Lately I’ve been really interested in performing shading calculations at a frequency lower than per-pixel. Depending on factors like the frequency of the lighting effect and surface orientation relative to camera, you can get away with computing values at a lower resolution or at an adaptive sampling.
The likely most used technique along these lines is the “Off-screen Particles” method that NVIDIA first used in the Vulcan demo and then wrote up later in GPU Gems 3. The basic idea is that you blend your particles into a lower than screen resolution texture to save on fill rate. Particles, like smoke, are notorious fill rate hogs due to massive amounts of overdraw and potentially expensive per-pixel lighting computations. In order to get correct particle occlusion, a manually downsampled depth buffer has to be used for depth testing the lower resolution particle buffer. This introduces problems near particle-scene intersections due to gaps created by this low resolution depth testing. This is resolved by performing high-resolution particle blending in problem areas. Problem areas are identified with an edge detection filter performed on the low res buffer’s alpha channel. However, I have heard from a few developer friends that in most cases this fix-up pass to correct problems is not needed because artifacts are not noticable in the majority of cases.
An additional optimization is to render particles in to one of a few different resolution buffers. For example, particles that are very close the camera likely needed very little screen space resolution because higher frequency features are covering large amounts of screen real estate. Additionally, particles closest to the camera are going to contribute the most to overall fill rate (compared to other scene particles) because they are likely taking up most if not all of the screen pixels. You’d mostly see this situation in non-uniform volumetric fog or dense smoke conditions.
For more info on the original method, see the online version of the Vulcan paper or take a look at the “High-Speed, Off-Screen Particles” article in GPU Gems 3.
A few months ago I mentioned the Bilateral Upsampling method used by Sloan et al. in their paper “Image-Based Proxy Accumulation for Real-Time Soft Global Illumination”. The concept is to bilinearly interpolate lower resolution illumination results while applying a weighting function to interpolants so that values aren’t interpolated across boundaries. In some situations it is required to perform additional computation near boundaries. This situation is handled similarly to the off-screen particle method: edge detection and selective higher resolution calculation in edge regions. Read my previous entry and the paper for more info.
Adaptive Soft Shadows with Push-Pull Reconstruction
(Images from the paper: Orange pixels are where computation is skipped)
Another trick was used by Gaël Guennebaud et al. in the 2007 Eurographics paper “High-Quality Adaptive Soft Shadow Mapping”. This trick computes soft shadow amounts at adaptive resolution rather than simply at a lower resolution as in the previously discussed methods. While not as simple to upsample, computing values adaptively based on surface orientation and shadow frequency allocates more fidelity in regions that need it. The other methods simply pick some lower resolution and forgo any higher frequency information. Adaptive sample locations are determined dynamically by computing a per-pixel value in screenspace pre-pass based on surface normal and penumbra width (determined by examining the shadow map) and thresholding it against a repeated pattern. This is sort of along the lines of what is done with dithering. This pattern is a bit stochastic such that some pixels are bound to be identified as needing computation regardless of the scene/visibility complexity contained in those pixels, but more or all pixels inside the pattern will be identified in cases where the surface is quickly changing or the penumbra is very tight. After pixels are identified, a relatively expensive soft shadow technique is used to compute visibilty at those locations. These visibility values are then interpolated to fill in all screen pixels.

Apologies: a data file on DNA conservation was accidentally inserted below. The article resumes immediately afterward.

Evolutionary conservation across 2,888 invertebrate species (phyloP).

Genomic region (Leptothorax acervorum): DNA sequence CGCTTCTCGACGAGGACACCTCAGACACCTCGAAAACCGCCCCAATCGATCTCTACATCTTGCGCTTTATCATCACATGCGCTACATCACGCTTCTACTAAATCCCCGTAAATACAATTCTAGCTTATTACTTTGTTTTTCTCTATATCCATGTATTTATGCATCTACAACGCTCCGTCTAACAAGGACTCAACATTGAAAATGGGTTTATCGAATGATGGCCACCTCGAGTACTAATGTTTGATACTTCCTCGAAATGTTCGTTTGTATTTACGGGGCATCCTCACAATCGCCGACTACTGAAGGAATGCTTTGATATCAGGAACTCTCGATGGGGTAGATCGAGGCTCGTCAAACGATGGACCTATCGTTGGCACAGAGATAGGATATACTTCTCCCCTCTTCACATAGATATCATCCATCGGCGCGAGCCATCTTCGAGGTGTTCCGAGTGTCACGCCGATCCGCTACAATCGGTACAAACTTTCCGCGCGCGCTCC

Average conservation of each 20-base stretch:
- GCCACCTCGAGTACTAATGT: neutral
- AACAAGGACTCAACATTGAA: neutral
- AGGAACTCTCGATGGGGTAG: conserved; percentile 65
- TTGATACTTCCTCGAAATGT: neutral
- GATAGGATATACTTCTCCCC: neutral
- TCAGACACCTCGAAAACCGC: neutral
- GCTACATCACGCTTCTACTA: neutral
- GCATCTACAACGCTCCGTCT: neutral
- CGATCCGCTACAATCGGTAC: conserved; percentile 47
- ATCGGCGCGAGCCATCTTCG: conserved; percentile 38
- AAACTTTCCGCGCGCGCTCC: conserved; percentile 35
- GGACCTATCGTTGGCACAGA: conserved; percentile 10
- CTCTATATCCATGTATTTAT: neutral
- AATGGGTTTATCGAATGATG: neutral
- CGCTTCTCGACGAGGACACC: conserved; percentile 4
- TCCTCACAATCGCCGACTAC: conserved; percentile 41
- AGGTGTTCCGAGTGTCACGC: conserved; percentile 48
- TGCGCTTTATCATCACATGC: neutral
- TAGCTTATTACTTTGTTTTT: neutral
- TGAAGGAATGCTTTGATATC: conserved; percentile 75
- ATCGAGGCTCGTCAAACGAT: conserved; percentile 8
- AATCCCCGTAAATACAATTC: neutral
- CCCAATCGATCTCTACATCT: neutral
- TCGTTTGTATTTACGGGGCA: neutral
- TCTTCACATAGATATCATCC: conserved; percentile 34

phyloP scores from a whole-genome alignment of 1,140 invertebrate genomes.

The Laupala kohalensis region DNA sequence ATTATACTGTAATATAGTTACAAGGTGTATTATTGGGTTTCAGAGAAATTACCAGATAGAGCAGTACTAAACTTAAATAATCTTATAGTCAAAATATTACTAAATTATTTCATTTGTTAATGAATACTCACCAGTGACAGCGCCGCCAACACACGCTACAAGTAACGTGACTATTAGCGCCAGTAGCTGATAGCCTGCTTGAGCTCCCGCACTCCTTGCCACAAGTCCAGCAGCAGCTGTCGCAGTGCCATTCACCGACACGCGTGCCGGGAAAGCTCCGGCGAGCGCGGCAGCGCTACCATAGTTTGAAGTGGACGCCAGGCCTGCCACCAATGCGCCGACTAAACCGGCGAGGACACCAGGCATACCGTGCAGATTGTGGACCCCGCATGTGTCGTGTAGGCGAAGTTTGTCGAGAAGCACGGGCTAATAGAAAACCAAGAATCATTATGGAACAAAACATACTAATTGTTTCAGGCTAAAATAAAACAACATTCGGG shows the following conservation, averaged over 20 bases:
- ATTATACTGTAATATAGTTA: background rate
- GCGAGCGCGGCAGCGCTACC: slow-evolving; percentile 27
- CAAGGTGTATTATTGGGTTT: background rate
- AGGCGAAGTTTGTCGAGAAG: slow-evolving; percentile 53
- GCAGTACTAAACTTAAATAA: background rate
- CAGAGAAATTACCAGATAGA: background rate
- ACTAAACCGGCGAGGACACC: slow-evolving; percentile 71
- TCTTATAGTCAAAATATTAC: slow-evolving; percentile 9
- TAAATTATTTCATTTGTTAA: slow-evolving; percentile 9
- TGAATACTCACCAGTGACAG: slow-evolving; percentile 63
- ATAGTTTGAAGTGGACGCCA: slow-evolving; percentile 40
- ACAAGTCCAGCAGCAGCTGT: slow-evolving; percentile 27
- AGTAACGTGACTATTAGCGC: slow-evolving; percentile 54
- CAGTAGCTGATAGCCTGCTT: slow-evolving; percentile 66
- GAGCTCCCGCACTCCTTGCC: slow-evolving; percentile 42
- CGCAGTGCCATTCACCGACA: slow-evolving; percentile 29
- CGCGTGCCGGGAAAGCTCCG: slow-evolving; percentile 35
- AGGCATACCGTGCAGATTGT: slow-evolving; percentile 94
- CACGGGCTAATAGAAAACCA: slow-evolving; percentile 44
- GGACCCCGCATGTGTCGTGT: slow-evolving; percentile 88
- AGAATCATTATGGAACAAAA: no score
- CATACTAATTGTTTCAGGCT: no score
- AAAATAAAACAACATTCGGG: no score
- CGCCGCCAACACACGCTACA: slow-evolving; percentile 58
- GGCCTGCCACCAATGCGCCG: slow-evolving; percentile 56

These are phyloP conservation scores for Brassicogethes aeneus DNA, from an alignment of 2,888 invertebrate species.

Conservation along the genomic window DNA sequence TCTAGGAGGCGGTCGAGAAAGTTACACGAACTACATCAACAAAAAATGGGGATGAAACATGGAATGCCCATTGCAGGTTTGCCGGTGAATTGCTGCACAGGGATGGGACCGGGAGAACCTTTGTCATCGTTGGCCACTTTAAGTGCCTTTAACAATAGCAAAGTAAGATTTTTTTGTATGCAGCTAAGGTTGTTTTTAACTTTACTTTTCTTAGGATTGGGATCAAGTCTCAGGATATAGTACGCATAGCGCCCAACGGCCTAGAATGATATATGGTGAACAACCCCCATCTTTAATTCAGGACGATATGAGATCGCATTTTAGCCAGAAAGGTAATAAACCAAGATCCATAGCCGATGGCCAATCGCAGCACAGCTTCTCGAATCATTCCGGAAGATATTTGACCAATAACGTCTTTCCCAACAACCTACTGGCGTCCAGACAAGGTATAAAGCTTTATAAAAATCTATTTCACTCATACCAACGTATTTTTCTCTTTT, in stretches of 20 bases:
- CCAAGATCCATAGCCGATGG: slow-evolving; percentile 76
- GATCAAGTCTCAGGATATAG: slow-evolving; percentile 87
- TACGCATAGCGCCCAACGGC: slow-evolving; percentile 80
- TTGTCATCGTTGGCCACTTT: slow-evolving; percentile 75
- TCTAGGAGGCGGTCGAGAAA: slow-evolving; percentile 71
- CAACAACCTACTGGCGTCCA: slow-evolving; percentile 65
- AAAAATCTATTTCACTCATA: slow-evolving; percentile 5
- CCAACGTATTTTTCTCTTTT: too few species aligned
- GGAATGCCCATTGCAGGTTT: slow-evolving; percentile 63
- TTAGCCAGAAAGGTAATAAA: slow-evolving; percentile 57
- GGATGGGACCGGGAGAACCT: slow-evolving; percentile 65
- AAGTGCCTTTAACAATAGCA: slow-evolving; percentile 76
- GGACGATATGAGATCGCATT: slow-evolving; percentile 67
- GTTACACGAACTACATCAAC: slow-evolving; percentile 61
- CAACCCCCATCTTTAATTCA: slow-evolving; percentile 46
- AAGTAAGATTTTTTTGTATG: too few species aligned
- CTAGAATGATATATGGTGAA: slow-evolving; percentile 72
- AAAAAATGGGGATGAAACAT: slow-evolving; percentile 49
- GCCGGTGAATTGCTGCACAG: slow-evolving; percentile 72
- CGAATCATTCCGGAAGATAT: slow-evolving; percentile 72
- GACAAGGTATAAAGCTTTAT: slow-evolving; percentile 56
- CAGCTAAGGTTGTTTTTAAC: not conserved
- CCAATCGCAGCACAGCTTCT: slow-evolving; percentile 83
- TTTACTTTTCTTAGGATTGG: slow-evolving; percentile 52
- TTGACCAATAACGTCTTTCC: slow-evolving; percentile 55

So, the question you may be asking is.. how do you interpolate non-uniformly spaced samples? The previous two methods discussed here computed at a lower resolution where all samples are equally spaced. Bilinear interpolation suffices there and we are all quite familiar with that. It turns out that the answer was provided over 20 years ago in a SIGGRAPH ’87 paper by Don P. Mitchell titled “Generating Antialiased Images at Low Sampling Densities”. This method was also used by Gortler et al. in “The Lumigraph” at SIGGRAPH 96 and by Grossman in his ’97 thesis “Point Sample Rendering“.
The concept is that you start with a screen sized buffer containing your initial sparse sampling. All pixels containing a value are given a weight of 1 and all others are given a weight of 0. In the “Pull” stage, you construct a pyramid of lower resolution images (each one half the resolution of the previous, like mipmaps) with accompanying weights calculated as a sum of the weights in the previous higher resolution map. Then in the following “Push” phase you reconstruct each successive higher resolution image by filling in gaps with values from the lower resolution image based on the accumulated weights from the Pull phase. I prefer to keep the math and notation out of the blog so check out page 23-24 of Grossman’s thesis for a thorough explanation. This method is a bit hairier than the other two so it would probably only pay off in situations when you computation is fairly expensive.
I should also note that the adaptive soft shadows paper is an extension on Guennebaud’s 2006 paper “Real-time Soft Shadow Mapping by Backprojection” which is also cool (and simpler).